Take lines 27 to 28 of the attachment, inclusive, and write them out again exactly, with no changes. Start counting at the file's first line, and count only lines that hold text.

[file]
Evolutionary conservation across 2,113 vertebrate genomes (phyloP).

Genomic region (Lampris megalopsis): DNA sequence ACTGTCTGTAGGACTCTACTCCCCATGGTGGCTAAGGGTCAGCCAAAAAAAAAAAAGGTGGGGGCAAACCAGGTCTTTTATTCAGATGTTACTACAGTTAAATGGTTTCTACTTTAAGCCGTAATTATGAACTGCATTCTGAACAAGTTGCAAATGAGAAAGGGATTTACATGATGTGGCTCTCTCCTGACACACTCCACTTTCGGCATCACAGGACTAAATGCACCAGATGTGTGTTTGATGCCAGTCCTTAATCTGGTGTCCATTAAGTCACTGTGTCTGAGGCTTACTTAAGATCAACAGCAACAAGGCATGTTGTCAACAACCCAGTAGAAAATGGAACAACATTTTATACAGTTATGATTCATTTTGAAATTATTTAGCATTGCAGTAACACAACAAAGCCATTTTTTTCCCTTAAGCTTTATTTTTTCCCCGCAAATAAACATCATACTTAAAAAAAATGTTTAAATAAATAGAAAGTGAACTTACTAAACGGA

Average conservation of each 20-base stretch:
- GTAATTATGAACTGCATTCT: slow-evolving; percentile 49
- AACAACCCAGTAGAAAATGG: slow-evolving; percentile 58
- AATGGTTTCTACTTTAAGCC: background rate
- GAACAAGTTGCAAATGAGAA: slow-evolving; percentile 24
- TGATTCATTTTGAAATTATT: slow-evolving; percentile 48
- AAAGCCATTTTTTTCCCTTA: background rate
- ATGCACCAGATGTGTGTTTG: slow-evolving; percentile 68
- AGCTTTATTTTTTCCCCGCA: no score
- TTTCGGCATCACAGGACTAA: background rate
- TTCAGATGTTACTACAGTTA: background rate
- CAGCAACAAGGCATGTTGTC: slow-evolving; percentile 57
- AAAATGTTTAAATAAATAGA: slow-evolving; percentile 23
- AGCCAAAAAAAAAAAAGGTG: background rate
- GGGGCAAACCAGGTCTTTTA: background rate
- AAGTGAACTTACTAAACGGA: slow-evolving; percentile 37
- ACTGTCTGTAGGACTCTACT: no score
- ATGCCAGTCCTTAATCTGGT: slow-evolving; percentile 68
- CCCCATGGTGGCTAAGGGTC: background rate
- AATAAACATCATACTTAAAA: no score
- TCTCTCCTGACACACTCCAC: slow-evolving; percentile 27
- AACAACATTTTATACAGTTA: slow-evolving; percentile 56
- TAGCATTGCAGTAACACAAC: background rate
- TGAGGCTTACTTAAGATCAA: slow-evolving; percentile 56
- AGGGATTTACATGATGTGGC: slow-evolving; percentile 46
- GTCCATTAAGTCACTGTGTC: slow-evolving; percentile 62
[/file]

- AGGGATTTACATGATGTGGC: slow-evolving; percentile 46
- GTCCATTAAGTCACTGTGTC: slow-evolving; percentile 62